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Resources for Undocumented Students

De Anza College is committed to providing education and a safe environment for all students, regardless of their immigration status. While the recent national election has prompted uncertainty and concern about future government polices, De Anza is reaffirming its commitment to treat all students with equity and respect. This page will be updated regularly with information about on-campus programs and other resources for undocumented students.

**Closed Captions in English and Spanish; click "CC" or "Settings" to select language.**
(For a version of this video with open captions in English, click here)

Scroll down for more videos, students' stories and facts about immigrants in Silicon Valley.

Latest News

  • DREAMers to stay in U.S. for now, but long-term fate is uncertain: Read the New York Times report on the Trump administration's current stance.

  • Five years in, what's next for DACA? Read this report from National Public Radio.

  • This is what's going on with DAPA and DACA: Watch the Washington Post video.

  • "If we are deported, who benefits?" Read Jessica Colotl's story in Politico.

De Anza College Services

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Statements of Support

Advice for Undocumented Students and Families

Here are suggestions from attorney Alison Kamhi of the Immigrant Legal Resource Center:

  • Make a family plan, including a list of emergency contacts and back-up childcare in case a parent is detained.

  • Keep a file of important documents. Carry a valid work permit or green card, if you have one. If you’re undocumented, don’t carry papers that show your country of origin.

  • Consult an immigration attorney about your options, and carry his or her phone number with you. Know your rights if stopped by law enforcement.

The ILRC has more information online, including updated advice about DACA, legal rights if you’re stopped or questioned, and special information for LGBTQ immigrants. The center also has a general resources page and a handbook for immigrant youth.

More FAQs, Advice and Referrals

Help with Scholarships and Financial Aid

The California Dream Act allows undocumented students to apply for and receive state financial aid. More information is available from De Anza's Financial Aid office and from the California Student Aid Commission.

In addition, here are two mobile apps designed to help undocumented students find out about college scholarships available to them. Each was developed by an undocumented student who wanted to make the experience easier for their peers.

mobile app logo

DREAMer's Roadmap lists scholarships and helps students keep track of application deadlines. It also lets anyone suggest a scholarship that should be added to the database. It's available to download for Apple and Android devices.

mobile app logo

DACA Scholars lists scholarships, provides deadline notifications and includes articles about undocumented students and the Deferred Action for Childhood Arrivals program. It's available for Apple and Android devices.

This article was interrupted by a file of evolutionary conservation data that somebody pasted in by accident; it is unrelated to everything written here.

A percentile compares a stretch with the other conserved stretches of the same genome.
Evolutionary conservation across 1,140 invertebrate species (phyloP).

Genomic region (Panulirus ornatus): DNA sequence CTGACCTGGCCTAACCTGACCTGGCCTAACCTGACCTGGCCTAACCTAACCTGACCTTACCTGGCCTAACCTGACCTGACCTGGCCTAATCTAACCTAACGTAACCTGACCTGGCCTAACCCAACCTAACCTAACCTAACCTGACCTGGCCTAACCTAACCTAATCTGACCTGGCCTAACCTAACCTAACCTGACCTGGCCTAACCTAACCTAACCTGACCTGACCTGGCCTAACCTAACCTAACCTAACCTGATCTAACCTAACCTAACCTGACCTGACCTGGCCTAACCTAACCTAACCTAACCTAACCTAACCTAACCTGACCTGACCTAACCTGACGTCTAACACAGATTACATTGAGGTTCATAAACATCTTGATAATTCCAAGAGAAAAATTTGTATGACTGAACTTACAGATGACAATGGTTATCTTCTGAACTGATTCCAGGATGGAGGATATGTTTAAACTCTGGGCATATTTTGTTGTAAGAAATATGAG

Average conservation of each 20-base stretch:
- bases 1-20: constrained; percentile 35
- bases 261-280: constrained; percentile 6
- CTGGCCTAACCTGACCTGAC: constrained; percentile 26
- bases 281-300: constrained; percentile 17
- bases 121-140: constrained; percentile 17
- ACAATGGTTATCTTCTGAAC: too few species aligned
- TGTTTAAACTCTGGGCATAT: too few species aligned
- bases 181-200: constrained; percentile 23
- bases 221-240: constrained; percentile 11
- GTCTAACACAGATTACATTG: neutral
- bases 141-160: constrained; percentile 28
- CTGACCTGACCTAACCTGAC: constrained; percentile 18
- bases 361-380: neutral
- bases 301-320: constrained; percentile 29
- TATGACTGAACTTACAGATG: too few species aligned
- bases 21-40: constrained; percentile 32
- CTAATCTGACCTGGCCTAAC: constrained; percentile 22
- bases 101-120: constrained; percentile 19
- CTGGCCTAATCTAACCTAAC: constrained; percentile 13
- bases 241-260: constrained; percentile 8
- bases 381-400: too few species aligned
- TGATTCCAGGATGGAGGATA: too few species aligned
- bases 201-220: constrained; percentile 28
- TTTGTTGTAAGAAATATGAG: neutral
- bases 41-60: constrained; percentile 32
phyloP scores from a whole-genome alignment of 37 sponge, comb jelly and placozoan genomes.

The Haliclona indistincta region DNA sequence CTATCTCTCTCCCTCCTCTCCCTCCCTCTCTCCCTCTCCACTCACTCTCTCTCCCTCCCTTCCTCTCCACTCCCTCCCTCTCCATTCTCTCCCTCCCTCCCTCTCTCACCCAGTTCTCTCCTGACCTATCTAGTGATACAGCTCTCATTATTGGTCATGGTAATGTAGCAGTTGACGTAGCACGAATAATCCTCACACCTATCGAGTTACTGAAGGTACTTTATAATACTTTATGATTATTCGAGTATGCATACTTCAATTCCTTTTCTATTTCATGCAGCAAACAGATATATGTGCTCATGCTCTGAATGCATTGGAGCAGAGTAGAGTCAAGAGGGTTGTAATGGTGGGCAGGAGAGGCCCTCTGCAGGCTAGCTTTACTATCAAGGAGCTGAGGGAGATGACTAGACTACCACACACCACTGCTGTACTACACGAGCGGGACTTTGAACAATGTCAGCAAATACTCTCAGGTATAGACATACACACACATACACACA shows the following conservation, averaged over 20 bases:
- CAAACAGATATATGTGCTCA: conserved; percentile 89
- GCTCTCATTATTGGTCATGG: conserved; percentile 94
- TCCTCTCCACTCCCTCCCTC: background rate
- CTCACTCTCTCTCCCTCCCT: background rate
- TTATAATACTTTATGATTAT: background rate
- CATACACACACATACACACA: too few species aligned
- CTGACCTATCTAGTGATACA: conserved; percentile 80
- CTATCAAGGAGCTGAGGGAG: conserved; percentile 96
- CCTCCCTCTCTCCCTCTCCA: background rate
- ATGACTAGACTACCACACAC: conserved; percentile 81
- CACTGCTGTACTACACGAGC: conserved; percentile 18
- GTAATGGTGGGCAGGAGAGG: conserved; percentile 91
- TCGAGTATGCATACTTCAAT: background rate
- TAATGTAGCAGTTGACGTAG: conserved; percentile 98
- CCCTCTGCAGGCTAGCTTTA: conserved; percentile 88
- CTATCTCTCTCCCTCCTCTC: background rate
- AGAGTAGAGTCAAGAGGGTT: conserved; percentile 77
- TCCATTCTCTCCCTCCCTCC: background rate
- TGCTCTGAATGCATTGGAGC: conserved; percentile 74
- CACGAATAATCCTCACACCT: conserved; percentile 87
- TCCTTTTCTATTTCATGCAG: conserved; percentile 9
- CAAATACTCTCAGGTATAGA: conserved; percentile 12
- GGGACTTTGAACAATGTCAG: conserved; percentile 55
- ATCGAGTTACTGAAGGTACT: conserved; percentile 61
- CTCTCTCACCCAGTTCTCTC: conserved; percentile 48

Congratulations to De Anza students Itzel and Brenda for earning $25,000 scholarships from TheDream.US !

De Anza Student Stories

**Closed Captions in English and Spanish; click "CC" or "Settings" to select language.**

Manuel: "What's the future going to look like?"

Itzel: "People are afraid right now"


Brenda: "De Anza offers lots of resources ... You feel supported 110 percent"

Some Facts About Undocumented Immigrants

  • More than one in ten young adults in Silicon Valley are undocumented, according to a new report by the UCLA Labor Center, which estimates they are 14% of the half million people aged 18-32 in this region.

  • The study found 53 percent of undocumented young adults here are from Mexico, while 16 percent are from India, 5 percent from the Philippines and 5 percent from China.

  • More than 70 percent of the valley’s undocumented young adults are working, which is slightly higher than the rate for documented or U.S.-born peers.

Sources: UCLA Labor Center

On-Campus Speakers and Events

De Anza has hosted several events in Winter and Spring 2017 that focused on civil rights and resources for immigrants.

  • The series started Jan. 31 with a talk by Jose Antonio Vargas, an undocumented immigrant who grew up in Silicon Valley, became a Pulitzer Prize-winning journalist and founded Define American, a nonprofit media and culture group.
  • Later the same day, attorney Alison Kamhi from the Immigrant Legal Resource Center spoke about federal immigration policy under the Trump administration.
  • The ILRC's Kamhi returned to campus Feb. 8 for a practical workshop on legal rights and real-world scenarios for encounters with immigration officials.
  • Attorneys from the Asian Law Alliance visited the campus on two days, Feb. 13 and 27, to provide free consultations for undocumented students who had questions about their own circumstances or the immigration status of family members.

On May 5, HEFAS hosted its annual summit conference for students at De Anza and neighboring schools. The program, entitled "Build Bridges, Not Walls," included informational workshops about immigration law and policy, artwork and discussions about the experience of being undocumented. The featured speaker was Sarahi Espinoza Salamanca, creator of the DREAMer's Roadmap app. She is a former undocumented student who was named a Champion of Change at the White House in 2014.

Here's a short video of Vargas speaking on campus, Jan. 31:



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Last Updated: 8/15/17